When it comes to authors and characters, people often get confused. Sure most everyone knows that Dumbledore is a character (and therefore fake) and J.K. Rowling is a real person, but somehow the fact that Dumbledore is gay becomes a stance on J.K Rowling's personal feelings on sexual orientation. Now, I'm fairly certain that J.K. Rowling doesn't have any sort of problem with gay people. But I'm also certain she does have a problem with say...murderers. But we're ok with her writing murderers, but not ok with her writing about a gay character. (I use the term "we" very broadly here, to mean people in general, sort of like the French "on" which means "we" but doesn't mean necessarily you and me. If that makes sense. I am completely ok with people of different sexual orientations.)
Now, you might say, that's a completely different scenario! It's very clear that J.K. doesn't support murder. It's her bad guy who does the murdering after all. So that's a very clear line. An author supports things the good guys does and doesn't support things the bad guy does.
Except that's not necessarily true.
I don't think Brandon Sanderson supports thieving, but the main characters of Mistborn are thieves. I think half of the fantasy writers out there would be very upset if they lived in a fuedal system, yet half of their characters are the very princes who rule one--and those princes are rarely handing out rights to the people they are subjugating. Authors build worlds. They create characters to live and explore those worlds. But the characters (most of the time) are not the author. Which means they can do things that the author would never want to do or approve of doing.
But in this day in age, readers and even critics often forget that. If you write a misogynist character--and that character is your main character--suddenly you're a misogynist. If you write a weak female character, suddenly you're saying all females are weak. But that's not true. Maybe the story calls for a girl who grew up sheltered and always told she was worse than men, and that she needed a man, and maybe that's why she latches on to the first guy who comes along...and you know what, maybe that guy is a good guy. A legitimately nice guy and this isn't a story about showing how terrible it can be for women with that mindset. Maybe it's a story where the main girl character just happens to be like that. We can hope that over the course of the story she learns otherwise...but so what if she doesn't? Maybe that's not the point of the story. But maybe it's necessary to the plot for some strange reason for her to be that way. I don't know. I'm making stuff up here. Anyway, if you write a character like that, suddenly the author is being slandered and labeled as a crazy anti-feminist. (Not always that extreme, but sometimes it is).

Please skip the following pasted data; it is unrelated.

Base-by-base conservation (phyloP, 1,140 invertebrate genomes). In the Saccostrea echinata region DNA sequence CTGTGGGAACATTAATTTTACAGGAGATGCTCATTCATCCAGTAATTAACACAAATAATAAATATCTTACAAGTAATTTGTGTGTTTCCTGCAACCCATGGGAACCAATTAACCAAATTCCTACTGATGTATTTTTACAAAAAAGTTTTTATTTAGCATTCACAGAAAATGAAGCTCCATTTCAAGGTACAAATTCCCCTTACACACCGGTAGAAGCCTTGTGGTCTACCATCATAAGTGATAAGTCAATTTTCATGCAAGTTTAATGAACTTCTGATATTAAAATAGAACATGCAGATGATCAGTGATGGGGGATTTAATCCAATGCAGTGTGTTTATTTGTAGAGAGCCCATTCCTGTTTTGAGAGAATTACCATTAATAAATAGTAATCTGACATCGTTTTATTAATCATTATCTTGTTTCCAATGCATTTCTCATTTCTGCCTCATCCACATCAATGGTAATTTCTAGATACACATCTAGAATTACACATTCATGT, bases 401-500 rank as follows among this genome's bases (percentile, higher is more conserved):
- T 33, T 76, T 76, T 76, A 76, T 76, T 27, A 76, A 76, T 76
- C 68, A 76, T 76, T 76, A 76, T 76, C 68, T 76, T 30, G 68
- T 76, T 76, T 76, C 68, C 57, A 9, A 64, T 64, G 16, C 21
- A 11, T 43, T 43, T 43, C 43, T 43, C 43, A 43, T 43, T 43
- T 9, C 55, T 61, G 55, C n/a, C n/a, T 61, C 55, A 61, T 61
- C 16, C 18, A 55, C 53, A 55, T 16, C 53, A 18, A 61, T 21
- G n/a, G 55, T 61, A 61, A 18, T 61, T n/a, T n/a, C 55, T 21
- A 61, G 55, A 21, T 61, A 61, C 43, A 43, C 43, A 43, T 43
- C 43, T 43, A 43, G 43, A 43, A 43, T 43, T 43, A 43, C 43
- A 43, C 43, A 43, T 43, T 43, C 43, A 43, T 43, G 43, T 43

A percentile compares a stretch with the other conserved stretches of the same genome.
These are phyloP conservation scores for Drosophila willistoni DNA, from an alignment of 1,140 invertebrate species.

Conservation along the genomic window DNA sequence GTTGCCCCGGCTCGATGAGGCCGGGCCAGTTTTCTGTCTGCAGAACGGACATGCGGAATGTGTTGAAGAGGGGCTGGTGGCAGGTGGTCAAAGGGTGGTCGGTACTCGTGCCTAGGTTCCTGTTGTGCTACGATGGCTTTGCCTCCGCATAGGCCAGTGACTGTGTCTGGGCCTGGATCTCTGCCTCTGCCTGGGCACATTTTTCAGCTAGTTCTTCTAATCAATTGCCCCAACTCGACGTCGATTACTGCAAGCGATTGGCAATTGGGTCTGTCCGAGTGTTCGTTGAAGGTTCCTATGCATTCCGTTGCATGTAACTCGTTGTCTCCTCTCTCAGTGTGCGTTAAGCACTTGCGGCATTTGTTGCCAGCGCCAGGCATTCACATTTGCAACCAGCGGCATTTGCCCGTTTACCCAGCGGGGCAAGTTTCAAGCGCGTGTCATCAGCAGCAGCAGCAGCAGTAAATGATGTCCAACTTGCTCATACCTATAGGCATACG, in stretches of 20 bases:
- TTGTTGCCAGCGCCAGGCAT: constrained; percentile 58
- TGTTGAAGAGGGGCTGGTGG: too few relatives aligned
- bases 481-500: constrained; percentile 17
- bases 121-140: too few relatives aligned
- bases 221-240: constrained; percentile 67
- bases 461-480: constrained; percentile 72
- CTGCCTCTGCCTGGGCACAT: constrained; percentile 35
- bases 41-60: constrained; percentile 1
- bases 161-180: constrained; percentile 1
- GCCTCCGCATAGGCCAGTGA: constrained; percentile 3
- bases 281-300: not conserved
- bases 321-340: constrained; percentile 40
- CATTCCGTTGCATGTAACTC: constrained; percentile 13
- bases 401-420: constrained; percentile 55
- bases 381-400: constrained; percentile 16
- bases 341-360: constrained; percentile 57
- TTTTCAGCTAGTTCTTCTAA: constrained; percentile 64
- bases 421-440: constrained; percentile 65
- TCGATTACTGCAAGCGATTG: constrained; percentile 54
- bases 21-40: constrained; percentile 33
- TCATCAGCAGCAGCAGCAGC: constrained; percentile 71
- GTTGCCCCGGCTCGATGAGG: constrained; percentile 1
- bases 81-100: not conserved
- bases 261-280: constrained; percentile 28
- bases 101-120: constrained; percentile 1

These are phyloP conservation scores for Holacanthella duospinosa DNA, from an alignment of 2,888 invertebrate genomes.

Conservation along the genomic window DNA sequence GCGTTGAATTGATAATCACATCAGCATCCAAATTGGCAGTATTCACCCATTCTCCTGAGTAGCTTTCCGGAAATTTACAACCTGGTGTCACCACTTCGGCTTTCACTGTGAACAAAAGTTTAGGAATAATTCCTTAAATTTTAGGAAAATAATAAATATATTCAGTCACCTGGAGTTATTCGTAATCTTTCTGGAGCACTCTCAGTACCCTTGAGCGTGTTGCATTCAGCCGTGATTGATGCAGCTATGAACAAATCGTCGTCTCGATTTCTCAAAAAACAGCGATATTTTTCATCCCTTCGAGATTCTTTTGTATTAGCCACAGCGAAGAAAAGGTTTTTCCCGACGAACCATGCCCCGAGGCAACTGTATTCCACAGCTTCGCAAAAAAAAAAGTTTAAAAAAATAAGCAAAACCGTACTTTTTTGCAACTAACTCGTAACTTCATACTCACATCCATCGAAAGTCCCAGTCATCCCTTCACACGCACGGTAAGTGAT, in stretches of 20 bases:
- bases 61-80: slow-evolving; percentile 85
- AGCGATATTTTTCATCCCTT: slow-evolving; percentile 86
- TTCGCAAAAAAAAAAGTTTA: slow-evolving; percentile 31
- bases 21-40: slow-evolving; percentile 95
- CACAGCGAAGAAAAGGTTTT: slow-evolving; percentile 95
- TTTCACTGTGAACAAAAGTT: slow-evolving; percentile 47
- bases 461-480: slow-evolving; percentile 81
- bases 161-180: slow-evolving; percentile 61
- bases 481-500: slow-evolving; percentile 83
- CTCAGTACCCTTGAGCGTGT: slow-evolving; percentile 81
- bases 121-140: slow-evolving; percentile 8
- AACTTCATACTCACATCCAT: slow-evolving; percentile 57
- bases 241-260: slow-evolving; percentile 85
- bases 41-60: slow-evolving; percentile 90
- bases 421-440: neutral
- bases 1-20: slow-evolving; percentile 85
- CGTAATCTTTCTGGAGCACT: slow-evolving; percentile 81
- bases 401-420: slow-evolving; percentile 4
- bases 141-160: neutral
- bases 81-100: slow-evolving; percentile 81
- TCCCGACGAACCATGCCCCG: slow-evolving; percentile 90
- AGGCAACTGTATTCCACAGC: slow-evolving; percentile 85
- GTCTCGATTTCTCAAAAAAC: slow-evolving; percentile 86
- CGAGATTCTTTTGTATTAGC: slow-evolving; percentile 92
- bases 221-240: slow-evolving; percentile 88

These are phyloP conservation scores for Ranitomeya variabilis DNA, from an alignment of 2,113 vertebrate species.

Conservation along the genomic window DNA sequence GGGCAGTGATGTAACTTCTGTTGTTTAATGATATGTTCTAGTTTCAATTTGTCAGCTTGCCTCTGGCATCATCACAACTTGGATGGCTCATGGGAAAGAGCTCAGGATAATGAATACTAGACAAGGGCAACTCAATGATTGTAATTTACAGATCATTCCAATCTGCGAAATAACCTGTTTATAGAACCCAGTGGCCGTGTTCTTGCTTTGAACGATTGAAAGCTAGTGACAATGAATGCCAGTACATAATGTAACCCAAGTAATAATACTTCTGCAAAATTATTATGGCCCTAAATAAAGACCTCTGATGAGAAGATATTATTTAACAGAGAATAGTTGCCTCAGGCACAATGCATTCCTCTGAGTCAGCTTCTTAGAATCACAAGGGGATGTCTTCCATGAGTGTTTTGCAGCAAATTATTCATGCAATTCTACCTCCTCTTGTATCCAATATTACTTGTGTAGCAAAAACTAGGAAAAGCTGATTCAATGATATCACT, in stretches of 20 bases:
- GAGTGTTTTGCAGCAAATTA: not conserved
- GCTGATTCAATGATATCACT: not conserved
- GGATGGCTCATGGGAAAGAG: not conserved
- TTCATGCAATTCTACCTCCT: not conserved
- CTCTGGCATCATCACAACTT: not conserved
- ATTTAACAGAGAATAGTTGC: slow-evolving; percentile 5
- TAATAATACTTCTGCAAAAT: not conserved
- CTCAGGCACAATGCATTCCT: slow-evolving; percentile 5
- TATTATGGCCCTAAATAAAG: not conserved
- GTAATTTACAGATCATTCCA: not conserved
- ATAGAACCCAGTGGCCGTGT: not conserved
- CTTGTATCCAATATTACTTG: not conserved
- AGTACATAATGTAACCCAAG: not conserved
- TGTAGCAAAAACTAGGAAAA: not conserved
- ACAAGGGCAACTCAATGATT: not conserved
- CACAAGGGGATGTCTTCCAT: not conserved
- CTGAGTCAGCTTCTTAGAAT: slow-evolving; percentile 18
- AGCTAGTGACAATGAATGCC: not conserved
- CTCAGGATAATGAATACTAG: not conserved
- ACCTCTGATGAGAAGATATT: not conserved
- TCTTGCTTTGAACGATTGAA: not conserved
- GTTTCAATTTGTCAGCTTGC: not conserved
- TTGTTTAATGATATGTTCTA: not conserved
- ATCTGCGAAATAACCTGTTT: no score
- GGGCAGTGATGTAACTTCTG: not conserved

So when I see things like this, as an author, it sort of scares me. Because my characters, my good characters, do stuff I don't believe in. They have premarital (non-described completely off screen) sex. They drink alcohol (which I don't at all). Heck, they might smoke. That doesn't mean I support those things. That doesn't mean I think you should do them. It means in that situation, it makes sense for this character, who is not me, to do these things.
Take my current dilemna. I do not curse. At least, not anything the modern world would gasp at. I say "crap". I occasionally say "hell", and I really struggle with taking the Lord's name in vain as in "Oh my god and "oh god" and the like. But in the story I'm currently working on, The Descent of Chris Chappell, there is a scenario where I need one of my characters to curse. And not like s*** or d***, but the f word.
Nothing else makes sense with his background and the situation. This is probably the most moral character in the story, the most straight-laced (but not straight actually) who is always encouraging everyone else to do the right thing. He has a very strong sense of right and wrong. But there is one situation, one argument/fight, where he is pushed to an extreme where the only response that can express the level of digust he is feeling with his friend is "F*** you." And sure I could say "Eff you," but that's not what he would say. That's not right. He needs to say it.
And I don't know if I can write it. I don't support that kind of langauge in any context. I would never say it. I'm actually struggling wtih the idea of typing it and then it having to be there on the page. Staring at me. But that's the only correct response for him, if I'm true to the character.
In this modern world where author and character get confused, what's a girl to do? i don't want anyone to think I condone that kind of language, but my character isn't me.
So where is the line?
So where is the line?